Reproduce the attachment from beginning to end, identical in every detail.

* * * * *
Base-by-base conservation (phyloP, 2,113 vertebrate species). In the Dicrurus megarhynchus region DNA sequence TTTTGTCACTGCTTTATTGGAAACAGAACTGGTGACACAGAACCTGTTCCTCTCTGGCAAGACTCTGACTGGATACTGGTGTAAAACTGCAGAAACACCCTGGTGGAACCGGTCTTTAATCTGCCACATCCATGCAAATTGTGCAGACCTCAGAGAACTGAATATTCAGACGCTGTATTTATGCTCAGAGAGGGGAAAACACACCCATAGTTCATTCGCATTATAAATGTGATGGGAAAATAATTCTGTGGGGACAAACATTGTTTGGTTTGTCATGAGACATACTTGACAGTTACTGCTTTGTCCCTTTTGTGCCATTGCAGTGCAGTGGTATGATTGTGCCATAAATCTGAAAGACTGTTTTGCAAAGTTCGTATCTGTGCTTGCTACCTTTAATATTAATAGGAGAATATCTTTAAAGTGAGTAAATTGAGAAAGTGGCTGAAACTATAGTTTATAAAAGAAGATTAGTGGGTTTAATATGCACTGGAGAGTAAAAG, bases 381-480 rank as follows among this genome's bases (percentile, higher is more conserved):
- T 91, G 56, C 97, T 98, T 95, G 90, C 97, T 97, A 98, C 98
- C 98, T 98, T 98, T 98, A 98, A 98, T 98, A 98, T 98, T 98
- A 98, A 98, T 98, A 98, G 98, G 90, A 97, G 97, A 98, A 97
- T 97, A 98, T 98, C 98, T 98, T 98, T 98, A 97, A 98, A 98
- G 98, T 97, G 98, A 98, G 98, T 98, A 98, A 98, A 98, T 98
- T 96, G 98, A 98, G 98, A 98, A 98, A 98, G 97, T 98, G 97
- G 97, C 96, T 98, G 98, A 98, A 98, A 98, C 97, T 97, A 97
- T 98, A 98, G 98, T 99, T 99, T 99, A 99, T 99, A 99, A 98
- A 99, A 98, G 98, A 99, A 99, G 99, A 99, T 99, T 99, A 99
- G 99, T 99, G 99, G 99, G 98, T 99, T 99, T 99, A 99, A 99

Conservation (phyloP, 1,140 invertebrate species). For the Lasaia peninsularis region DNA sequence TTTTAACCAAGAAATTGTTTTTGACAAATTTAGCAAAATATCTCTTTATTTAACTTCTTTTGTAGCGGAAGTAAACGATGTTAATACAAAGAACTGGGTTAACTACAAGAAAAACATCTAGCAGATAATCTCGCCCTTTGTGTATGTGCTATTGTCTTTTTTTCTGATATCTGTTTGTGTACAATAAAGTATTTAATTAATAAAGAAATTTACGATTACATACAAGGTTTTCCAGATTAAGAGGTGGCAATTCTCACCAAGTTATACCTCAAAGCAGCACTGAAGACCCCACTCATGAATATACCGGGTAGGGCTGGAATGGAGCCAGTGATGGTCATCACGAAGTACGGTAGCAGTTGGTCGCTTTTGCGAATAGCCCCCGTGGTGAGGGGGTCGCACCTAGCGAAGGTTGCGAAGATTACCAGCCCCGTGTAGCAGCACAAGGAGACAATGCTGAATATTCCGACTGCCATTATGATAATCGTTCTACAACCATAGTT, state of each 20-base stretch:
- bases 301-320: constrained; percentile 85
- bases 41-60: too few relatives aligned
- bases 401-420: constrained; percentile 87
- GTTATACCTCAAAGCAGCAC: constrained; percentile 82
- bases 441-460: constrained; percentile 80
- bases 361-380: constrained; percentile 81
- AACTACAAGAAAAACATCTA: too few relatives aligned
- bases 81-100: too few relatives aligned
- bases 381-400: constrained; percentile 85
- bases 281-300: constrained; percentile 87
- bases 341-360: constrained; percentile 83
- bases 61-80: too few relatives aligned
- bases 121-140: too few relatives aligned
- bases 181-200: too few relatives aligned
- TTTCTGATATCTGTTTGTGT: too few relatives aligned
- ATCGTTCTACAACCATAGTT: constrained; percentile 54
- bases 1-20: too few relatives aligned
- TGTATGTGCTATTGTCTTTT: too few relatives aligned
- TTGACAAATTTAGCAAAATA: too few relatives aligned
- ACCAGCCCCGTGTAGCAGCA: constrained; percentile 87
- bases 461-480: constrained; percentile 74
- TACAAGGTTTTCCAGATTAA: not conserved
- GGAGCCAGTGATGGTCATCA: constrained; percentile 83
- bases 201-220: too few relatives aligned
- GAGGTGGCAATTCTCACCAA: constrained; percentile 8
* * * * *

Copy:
Base-by-base conservation (phyloP, 2,113 vertebrate species). In the Dicrurus megarhynchus region DNA sequence TTTTGTCACTGCTTTATTGGAAACAGAACTGGTGACACAGAACCTGTTCCTCTCTGGCAAGACTCTGACTGGATACTGGTGTAAAACTGCAGAAACACCCTGGTGGAACCGGTCTTTAATCTGCCACATCCATGCAAATTGTGCAGACCTCAGAGAACTGAATATTCAGACGCTGTATTTATGCTCAGAGAGGGGAAAACACACCCATAGTTCATTCGCATTATAAATGTGATGGGAAAATAATTCTGTGGGGACAAACATTGTTTGGTTTGTCATGAGACATACTTGACAGTTACTGCTTTGTCCCTTTTGTGCCATTGCAGTGCAGTGGTATGATTGTGCCATAAATCTGAAAGACTGTTTTGCAAAGTTCGTATCTGTGCTTGCTACCTTTAATATTAATAGGAGAATATCTTTAAAGTGAGTAAATTGAGAAAGTGGCTGAAACTATAGTTTATAAAAGAAGATTAGTGGGTTTAATATGCACTGGAGAGTAAAAG, bases 381-480 rank as follows among this genome's bases (percentile, higher is more conserved):
- T 91, G 56, C 97, T 98, T 95, G 90, C 97, T 97, A 98, C 98
- C 98, T 98, T 98, T 98, A 98, A 98, T 98, A 98, T 98, T 98
- A 98, A 98, T 98, A 98, G 98, G 90, A 97, G 97, A 98, A 97
- T 97, A 98, T 98, C 98, T 98, T 98, T 98, A 97, A 98, A 98
- G 98, T 97, G 98, A 98, G 98, T 98, A 98, A 98, A 98, T 98
- T 96, G 98, A 98, G 98, A 98, A 98, A 98, G 97, T 98, G 97
- G 97, C 96, T 98, G 98, A 98, A 98, A 98, C 97, T 97, A 97
- T 98, A 98, G 98, T 99, T 99, T 99, A 99, T 99, A 99, A 98
- A 99, A 98, G 98, A 99, A 99, G 99, A 99, T 99, T 99, A 99
- G 99, T 99, G 99, G 99, G 98, T 99, T 99, T 99, A 99, A 99

Conservation (phyloP, 1,140 invertebrate species). For the Lasaia peninsularis region DNA sequence TTTTAACCAAGAAATTGTTTTTGACAAATTTAGCAAAATATCTCTTTATTTAACTTCTTTTGTAGCGGAAGTAAACGATGTTAATACAAAGAACTGGGTTAACTACAAGAAAAACATCTAGCAGATAATCTCGCCCTTTGTGTATGTGCTATTGTCTTTTTTTCTGATATCTGTTTGTGTACAATAAAGTATTTAATTAATAAAGAAATTTACGATTACATACAAGGTTTTCCAGATTAAGAGGTGGCAATTCTCACCAAGTTATACCTCAAAGCAGCACTGAAGACCCCACTCATGAATATACCGGGTAGGGCTGGAATGGAGCCAGTGATGGTCATCACGAAGTACGGTAGCAGTTGGTCGCTTTTGCGAATAGCCCCCGTGGTGAGGGGGTCGCACCTAGCGAAGGTTGCGAAGATTACCAGCCCCGTGTAGCAGCACAAGGAGACAATGCTGAATATTCCGACTGCCATTATGATAATCGTTCTACAACCATAGTT, state of each 20-base stretch:
- bases 301-320: constrained; percentile 85
- bases 41-60: too few relatives aligned
- bases 401-420: constrained; percentile 87
- GTTATACCTCAAAGCAGCAC: constrained; percentile 82
- bases 441-460: constrained; percentile 80
- bases 361-380: constrained; percentile 81
- AACTACAAGAAAAACATCTA: too few relatives aligned
- bases 81-100: too few relatives aligned
- bases 381-400: constrained; percentile 85
- bases 281-300: constrained; percentile 87
- bases 341-360: constrained; percentile 83
- bases 61-80: too few relatives aligned
- bases 121-140: too few relatives aligned
- bases 181-200: too few relatives aligned
- TTTCTGATATCTGTTTGTGT: too few relatives aligned
- ATCGTTCTACAACCATAGTT: constrained; percentile 54
- bases 1-20: too few relatives aligned
- TGTATGTGCTATTGTCTTTT: too few relatives aligned
- TTGACAAATTTAGCAAAATA: too few relatives aligned
- ACCAGCCCCGTGTAGCAGCA: constrained; percentile 87
- bases 461-480: constrained; percentile 74
- TACAAGGTTTTCCAGATTAA: not conserved
- GGAGCCAGTGATGGTCATCA: constrained; percentile 83
- bases 201-220: too few relatives aligned
- GAGGTGGCAATTCTCACCAA: constrained; percentile 8